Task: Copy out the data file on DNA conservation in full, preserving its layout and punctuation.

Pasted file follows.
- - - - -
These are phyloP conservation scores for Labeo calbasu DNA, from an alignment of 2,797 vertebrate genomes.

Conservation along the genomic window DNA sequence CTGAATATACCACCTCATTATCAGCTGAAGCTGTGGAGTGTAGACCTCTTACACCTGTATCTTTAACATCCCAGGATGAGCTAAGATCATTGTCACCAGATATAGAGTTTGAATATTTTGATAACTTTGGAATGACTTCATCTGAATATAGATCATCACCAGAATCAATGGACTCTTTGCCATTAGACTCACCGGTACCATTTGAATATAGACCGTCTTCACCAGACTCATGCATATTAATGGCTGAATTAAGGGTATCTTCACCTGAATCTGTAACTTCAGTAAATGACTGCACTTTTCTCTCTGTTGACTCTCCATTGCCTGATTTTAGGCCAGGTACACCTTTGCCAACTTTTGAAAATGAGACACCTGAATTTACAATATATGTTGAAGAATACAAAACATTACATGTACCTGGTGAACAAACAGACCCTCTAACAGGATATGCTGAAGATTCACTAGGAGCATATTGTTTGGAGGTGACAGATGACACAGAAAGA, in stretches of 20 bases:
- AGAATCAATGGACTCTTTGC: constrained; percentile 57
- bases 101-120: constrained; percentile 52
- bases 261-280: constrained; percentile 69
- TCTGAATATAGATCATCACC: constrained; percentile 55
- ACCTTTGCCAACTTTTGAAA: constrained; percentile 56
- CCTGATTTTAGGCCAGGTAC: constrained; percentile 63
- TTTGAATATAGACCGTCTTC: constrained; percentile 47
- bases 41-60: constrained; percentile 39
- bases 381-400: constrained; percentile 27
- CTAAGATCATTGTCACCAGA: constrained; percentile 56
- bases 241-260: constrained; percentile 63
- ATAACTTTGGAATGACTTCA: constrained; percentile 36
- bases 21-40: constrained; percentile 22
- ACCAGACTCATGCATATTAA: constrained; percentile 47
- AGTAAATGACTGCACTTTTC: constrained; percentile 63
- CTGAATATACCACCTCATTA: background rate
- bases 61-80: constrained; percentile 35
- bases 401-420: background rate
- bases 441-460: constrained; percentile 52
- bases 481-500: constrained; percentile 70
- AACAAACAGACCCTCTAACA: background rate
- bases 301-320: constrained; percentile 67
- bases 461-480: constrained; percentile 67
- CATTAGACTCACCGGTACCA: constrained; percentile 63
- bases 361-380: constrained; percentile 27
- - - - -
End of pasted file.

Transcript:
These are phyloP conservation scores for Labeo calbasu DNA, from an alignment of 2,797 vertebrate genomes.

Conservation along the genomic window DNA sequence CTGAATATACCACCTCATTATCAGCTGAAGCTGTGGAGTGTAGACCTCTTACACCTGTATCTTTAACATCCCAGGATGAGCTAAGATCATTGTCACCAGATATAGAGTTTGAATATTTTGATAACTTTGGAATGACTTCATCTGAATATAGATCATCACCAGAATCAATGGACTCTTTGCCATTAGACTCACCGGTACCATTTGAATATAGACCGTCTTCACCAGACTCATGCATATTAATGGCTGAATTAAGGGTATCTTCACCTGAATCTGTAACTTCAGTAAATGACTGCACTTTTCTCTCTGTTGACTCTCCATTGCCTGATTTTAGGCCAGGTACACCTTTGCCAACTTTTGAAAATGAGACACCTGAATTTACAATATATGTTGAAGAATACAAAACATTACATGTACCTGGTGAACAAACAGACCCTCTAACAGGATATGCTGAAGATTCACTAGGAGCATATTGTTTGGAGGTGACAGATGACACAGAAAGA, in stretches of 20 bases:
- AGAATCAATGGACTCTTTGC: constrained; percentile 57
- bases 101-120: constrained; percentile 52
- bases 261-280: constrained; percentile 69
- TCTGAATATAGATCATCACC: constrained; percentile 55
- ACCTTTGCCAACTTTTGAAA: constrained; percentile 56
- CCTGATTTTAGGCCAGGTAC: constrained; percentile 63
- TTTGAATATAGACCGTCTTC: constrained; percentile 47
- bases 41-60: constrained; percentile 39
- bases 381-400: constrained; percentile 27
- CTAAGATCATTGTCACCAGA: constrained; percentile 56
- bases 241-260: constrained; percentile 63
- ATAACTTTGGAATGACTTCA: constrained; percentile 36
- bases 21-40: constrained; percentile 22
- ACCAGACTCATGCATATTAA: constrained; percentile 47
- AGTAAATGACTGCACTTTTC: constrained; percentile 63
- CTGAATATACCACCTCATTA: background rate
- bases 61-80: constrained; percentile 35
- bases 401-420: background rate
- bases 441-460: constrained; percentile 52
- bases 481-500: constrained; percentile 70
- AACAAACAGACCCTCTAACA: background rate
- bases 301-320: constrained; percentile 67
- bases 461-480: constrained; percentile 67
- CATTAGACTCACCGGTACCA: constrained; percentile 63
- bases 361-380: constrained; percentile 27